## Abstract

Conformance testing is the problem of determining if a black-box implementation I is equivalent to a specification S, where both are modeled as finite state Mealy machines. The problem involves constructing a checking sequence based on the specification, which is a sequence of inputs that detects all faulty machines. Traditionally, conformance testing algorithms have assumed that the number of states in the implementation does not exceed that in the specification. This is because it is known that, in the absence of this assumption, the length of the checking sequence needs to be at least exponential in the number of extra states in the implementation. However, this has limited the applicability of these techniques in practice where the implementation typically has many more states than the specification. In this paper we relax the constraints on the size of the implementation and investigate the existence of polynomial length checking sequences for implementations with extra states, under the promise that they either have multiple faults or no faults at all. We present randomized algorithms to construct checking sequences that catch faulty implementations with at most Δ extra states, having at least r faults (where Δ and r are parameters to the algorithm), and pass all correct implementations. We demonstrate the near optimality of our algorithms by presenting lower bounds for this problem. One of the main technical lemmas used in our proof is an estimate of the probability that a random walk on directed graphs will reach a large target set. We believe that this lemma will be of independent interest in the context of verifying safety properties.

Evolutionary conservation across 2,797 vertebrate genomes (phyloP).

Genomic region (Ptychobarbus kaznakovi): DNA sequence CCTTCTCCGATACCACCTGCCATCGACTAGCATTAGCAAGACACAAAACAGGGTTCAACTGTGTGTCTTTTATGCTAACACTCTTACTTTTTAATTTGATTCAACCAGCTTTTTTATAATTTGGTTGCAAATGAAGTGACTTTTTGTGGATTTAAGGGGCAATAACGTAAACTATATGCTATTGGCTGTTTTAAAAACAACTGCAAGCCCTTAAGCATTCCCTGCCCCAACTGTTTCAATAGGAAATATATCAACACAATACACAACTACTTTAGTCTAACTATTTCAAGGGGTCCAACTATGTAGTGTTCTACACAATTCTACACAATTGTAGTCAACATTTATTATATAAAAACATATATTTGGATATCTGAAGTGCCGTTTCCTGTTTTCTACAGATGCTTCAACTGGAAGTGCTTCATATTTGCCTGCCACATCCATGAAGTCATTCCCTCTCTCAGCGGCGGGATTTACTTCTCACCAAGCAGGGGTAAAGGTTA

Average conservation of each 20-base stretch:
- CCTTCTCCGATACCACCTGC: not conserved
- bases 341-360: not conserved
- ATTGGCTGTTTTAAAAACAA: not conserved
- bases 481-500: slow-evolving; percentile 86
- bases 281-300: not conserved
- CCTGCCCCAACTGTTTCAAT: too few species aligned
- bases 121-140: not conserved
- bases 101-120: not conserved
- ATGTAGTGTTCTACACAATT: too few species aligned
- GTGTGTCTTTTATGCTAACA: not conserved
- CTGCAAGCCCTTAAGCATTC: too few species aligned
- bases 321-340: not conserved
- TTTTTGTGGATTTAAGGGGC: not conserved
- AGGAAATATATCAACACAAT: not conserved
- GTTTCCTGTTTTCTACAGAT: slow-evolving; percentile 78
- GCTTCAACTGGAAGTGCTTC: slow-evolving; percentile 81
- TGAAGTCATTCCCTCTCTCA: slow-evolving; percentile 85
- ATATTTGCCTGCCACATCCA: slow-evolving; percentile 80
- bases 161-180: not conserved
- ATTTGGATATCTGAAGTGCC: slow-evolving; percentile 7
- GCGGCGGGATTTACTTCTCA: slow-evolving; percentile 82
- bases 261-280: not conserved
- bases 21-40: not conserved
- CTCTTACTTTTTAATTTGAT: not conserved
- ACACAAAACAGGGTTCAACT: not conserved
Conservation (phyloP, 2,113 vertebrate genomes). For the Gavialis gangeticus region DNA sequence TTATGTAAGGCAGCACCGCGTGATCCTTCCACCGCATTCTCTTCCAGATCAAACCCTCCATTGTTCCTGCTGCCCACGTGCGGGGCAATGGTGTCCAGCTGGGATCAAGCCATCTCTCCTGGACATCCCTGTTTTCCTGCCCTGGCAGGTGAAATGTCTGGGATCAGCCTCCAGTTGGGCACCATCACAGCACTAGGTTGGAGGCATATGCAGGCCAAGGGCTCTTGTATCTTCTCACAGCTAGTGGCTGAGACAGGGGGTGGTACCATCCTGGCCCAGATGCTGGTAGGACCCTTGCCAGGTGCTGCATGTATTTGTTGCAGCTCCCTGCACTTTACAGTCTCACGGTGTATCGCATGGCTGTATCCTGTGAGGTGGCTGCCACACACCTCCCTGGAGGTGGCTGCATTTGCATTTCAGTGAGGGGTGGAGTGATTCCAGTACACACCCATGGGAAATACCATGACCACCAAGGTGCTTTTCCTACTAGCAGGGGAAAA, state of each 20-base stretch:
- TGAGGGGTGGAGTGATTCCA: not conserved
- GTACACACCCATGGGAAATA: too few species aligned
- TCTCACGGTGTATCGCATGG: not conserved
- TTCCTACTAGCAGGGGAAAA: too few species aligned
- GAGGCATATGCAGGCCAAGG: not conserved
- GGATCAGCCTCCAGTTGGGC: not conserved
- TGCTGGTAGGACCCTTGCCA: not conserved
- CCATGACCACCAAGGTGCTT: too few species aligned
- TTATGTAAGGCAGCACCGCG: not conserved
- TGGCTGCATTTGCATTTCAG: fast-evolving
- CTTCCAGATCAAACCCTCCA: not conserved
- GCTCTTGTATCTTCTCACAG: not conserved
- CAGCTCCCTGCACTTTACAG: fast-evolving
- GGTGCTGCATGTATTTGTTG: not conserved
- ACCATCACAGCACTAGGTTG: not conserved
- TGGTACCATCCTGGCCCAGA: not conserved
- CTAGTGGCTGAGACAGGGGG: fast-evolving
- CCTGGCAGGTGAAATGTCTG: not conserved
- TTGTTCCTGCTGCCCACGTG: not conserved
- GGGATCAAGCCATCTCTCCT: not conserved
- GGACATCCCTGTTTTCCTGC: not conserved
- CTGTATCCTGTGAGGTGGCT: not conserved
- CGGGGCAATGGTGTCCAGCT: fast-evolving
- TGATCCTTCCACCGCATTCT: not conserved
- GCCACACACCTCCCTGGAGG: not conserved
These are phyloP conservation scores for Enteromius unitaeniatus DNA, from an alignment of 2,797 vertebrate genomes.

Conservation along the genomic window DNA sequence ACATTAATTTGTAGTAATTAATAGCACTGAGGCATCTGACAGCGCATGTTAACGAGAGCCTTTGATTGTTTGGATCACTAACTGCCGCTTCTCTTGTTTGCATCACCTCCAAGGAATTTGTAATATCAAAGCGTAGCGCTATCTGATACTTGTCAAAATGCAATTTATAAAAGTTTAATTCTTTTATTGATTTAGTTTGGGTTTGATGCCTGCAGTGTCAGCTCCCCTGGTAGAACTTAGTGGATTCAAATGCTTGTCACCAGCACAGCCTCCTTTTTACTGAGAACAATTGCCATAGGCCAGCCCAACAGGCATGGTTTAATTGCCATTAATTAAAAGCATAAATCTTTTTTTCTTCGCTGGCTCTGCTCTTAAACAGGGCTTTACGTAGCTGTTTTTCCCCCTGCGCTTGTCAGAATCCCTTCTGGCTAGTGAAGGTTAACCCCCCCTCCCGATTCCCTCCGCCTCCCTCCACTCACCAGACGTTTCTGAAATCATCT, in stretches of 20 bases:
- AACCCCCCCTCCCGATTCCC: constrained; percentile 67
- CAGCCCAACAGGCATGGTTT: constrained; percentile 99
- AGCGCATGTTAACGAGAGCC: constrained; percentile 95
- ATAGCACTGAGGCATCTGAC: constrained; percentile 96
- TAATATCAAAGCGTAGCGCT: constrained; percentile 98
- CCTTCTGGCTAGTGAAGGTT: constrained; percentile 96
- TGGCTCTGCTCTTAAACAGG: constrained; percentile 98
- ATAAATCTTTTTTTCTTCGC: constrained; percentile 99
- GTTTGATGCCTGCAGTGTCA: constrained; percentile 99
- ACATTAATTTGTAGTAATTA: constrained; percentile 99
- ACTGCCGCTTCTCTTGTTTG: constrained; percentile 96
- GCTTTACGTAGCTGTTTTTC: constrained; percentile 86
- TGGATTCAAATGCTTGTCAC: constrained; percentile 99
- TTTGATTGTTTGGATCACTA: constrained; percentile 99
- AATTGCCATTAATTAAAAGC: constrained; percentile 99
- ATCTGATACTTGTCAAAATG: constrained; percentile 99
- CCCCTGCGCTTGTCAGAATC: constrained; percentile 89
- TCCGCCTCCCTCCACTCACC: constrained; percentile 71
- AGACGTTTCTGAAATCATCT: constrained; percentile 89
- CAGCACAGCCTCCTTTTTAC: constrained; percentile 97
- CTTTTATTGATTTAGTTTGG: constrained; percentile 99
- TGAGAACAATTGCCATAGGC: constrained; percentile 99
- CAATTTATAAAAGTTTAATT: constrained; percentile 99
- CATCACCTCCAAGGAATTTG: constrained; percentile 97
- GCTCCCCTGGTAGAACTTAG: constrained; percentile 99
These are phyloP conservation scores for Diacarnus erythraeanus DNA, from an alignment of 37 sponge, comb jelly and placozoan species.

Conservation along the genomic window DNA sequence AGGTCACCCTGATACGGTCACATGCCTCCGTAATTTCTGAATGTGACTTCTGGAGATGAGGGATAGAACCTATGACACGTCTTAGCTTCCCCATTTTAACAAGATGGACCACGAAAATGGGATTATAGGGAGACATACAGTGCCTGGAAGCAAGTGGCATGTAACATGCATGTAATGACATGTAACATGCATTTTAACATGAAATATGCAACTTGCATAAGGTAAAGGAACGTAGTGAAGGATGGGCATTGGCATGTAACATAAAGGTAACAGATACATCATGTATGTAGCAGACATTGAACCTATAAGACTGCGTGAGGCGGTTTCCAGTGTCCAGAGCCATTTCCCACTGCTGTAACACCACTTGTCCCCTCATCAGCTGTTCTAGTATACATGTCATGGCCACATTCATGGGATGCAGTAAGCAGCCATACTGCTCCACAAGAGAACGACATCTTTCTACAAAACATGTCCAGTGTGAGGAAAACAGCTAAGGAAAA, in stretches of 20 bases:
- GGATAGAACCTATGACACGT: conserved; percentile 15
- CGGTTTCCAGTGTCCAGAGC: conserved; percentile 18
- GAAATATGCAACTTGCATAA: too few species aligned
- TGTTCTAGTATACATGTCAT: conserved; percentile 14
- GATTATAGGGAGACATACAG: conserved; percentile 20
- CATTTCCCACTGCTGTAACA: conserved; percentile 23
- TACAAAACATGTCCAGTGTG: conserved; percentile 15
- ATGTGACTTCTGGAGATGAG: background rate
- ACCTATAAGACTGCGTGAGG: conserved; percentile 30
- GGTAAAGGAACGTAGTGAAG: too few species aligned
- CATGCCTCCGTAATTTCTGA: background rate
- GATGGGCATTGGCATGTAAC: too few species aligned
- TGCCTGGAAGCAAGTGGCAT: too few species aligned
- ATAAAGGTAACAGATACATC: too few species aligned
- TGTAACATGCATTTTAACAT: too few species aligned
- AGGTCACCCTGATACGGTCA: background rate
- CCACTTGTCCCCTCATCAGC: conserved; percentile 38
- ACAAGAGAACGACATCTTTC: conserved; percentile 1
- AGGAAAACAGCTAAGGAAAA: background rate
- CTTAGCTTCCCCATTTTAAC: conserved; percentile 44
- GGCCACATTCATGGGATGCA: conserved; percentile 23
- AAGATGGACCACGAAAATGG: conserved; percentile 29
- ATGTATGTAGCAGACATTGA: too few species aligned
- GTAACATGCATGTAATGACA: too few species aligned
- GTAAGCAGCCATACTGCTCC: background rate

Original language | English (US) |
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Pages | 1136-1145 |

Number of pages | 10 |

State | Published - 2005 |

Event | Sixteenth Annual ACM-SIAM Symposium on Discrete Algorithms - Vancouver, BC, United States Duration: Jan 23 2005 → Jan 25 2005 |

### Other

Other | Sixteenth Annual ACM-SIAM Symposium on Discrete Algorithms |
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Country/Territory | United States |

City | Vancouver, BC |

Period | 1/23/05 → 1/25/05 |

## ASJC Scopus subject areas

- Software
- Mathematics(all)